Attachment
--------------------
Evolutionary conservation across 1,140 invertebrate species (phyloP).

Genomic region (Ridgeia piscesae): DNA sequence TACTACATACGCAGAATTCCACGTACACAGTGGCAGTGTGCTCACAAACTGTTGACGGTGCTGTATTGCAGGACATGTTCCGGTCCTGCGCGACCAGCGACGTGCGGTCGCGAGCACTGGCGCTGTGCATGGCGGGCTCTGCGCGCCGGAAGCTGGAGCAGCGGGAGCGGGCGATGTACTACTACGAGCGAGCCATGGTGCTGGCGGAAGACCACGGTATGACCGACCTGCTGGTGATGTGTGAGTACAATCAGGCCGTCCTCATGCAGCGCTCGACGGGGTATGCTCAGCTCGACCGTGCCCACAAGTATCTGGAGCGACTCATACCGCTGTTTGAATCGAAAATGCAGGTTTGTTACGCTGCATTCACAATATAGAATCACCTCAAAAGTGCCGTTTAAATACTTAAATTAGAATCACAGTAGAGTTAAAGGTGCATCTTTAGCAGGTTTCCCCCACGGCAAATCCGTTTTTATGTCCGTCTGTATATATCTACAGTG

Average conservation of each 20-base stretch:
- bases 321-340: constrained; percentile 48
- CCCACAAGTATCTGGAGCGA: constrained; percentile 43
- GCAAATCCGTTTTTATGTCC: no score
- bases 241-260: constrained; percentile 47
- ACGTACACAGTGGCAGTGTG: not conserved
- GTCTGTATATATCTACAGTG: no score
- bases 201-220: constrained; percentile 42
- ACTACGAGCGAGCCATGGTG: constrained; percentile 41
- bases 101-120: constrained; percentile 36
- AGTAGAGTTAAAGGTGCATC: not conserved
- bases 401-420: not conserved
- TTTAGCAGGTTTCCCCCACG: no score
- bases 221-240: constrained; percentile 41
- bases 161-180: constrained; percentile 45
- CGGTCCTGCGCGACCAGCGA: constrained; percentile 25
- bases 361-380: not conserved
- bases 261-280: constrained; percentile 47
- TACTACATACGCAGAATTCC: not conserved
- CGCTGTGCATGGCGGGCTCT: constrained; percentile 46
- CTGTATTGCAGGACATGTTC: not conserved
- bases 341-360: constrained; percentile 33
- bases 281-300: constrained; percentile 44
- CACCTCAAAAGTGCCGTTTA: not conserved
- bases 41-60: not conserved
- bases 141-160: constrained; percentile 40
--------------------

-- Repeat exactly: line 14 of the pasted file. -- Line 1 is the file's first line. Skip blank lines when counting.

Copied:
- bases 401-420: not conserved